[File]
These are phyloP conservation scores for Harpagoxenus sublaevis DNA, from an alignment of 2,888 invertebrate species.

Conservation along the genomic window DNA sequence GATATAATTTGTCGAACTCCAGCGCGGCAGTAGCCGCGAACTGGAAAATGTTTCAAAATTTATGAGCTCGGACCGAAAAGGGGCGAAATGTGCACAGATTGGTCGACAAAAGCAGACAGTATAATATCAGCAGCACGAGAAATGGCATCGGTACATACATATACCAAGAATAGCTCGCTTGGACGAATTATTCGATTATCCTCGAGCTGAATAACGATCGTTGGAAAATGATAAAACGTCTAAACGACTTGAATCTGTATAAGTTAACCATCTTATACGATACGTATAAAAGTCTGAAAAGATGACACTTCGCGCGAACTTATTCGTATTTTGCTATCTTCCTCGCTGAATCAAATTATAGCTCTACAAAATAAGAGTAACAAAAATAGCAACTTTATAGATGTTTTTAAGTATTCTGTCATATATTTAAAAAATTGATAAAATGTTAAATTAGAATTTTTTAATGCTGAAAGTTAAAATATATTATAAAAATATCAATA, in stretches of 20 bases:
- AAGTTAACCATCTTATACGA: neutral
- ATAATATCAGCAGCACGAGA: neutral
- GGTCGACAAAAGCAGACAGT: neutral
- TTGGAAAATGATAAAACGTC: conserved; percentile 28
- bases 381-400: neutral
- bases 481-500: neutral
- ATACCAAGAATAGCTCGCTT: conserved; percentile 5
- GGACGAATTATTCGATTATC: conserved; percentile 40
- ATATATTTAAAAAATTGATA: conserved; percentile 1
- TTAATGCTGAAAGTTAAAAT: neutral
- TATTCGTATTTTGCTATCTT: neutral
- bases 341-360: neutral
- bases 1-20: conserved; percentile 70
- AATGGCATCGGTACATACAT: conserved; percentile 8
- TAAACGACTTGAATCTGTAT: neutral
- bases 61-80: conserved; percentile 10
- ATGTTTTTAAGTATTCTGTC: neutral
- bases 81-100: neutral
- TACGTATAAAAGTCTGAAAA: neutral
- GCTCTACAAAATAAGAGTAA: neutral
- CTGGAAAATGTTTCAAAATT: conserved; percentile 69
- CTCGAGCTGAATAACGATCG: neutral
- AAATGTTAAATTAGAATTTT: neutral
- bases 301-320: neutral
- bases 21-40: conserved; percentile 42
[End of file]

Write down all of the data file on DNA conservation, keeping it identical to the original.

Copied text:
These are phyloP conservation scores for Harpagoxenus sublaevis DNA, from an alignment of 2,888 invertebrate species.

Conservation along the genomic window DNA sequence GATATAATTTGTCGAACTCCAGCGCGGCAGTAGCCGCGAACTGGAAAATGTTTCAAAATTTATGAGCTCGGACCGAAAAGGGGCGAAATGTGCACAGATTGGTCGACAAAAGCAGACAGTATAATATCAGCAGCACGAGAAATGGCATCGGTACATACATATACCAAGAATAGCTCGCTTGGACGAATTATTCGATTATCCTCGAGCTGAATAACGATCGTTGGAAAATGATAAAACGTCTAAACGACTTGAATCTGTATAAGTTAACCATCTTATACGATACGTATAAAAGTCTGAAAAGATGACACTTCGCGCGAACTTATTCGTATTTTGCTATCTTCCTCGCTGAATCAAATTATAGCTCTACAAAATAAGAGTAACAAAAATAGCAACTTTATAGATGTTTTTAAGTATTCTGTCATATATTTAAAAAATTGATAAAATGTTAAATTAGAATTTTTTAATGCTGAAAGTTAAAATATATTATAAAAATATCAATA, in stretches of 20 bases:
- AAGTTAACCATCTTATACGA: neutral
- ATAATATCAGCAGCACGAGA: neutral
- GGTCGACAAAAGCAGACAGT: neutral
- TTGGAAAATGATAAAACGTC: conserved; percentile 28
- bases 381-400: neutral
- bases 481-500: neutral
- ATACCAAGAATAGCTCGCTT: conserved; percentile 5
- GGACGAATTATTCGATTATC: conserved; percentile 40
- ATATATTTAAAAAATTGATA: conserved; percentile 1
- TTAATGCTGAAAGTTAAAAT: neutral
- TATTCGTATTTTGCTATCTT: neutral
- bases 341-360: neutral
- bases 1-20: conserved; percentile 70
- AATGGCATCGGTACATACAT: conserved; percentile 8
- TAAACGACTTGAATCTGTAT: neutral
- bases 61-80: conserved; percentile 10
- ATGTTTTTAAGTATTCTGTC: neutral
- bases 81-100: neutral
- TACGTATAAAAGTCTGAAAA: neutral
- GCTCTACAAAATAAGAGTAA: neutral
- CTGGAAAATGTTTCAAAATT: conserved; percentile 69
- CTCGAGCTGAATAACGATCG: neutral
- AAATGTTAAATTAGAATTTT: neutral
- bases 301-320: neutral
- bases 21-40: conserved; percentile 42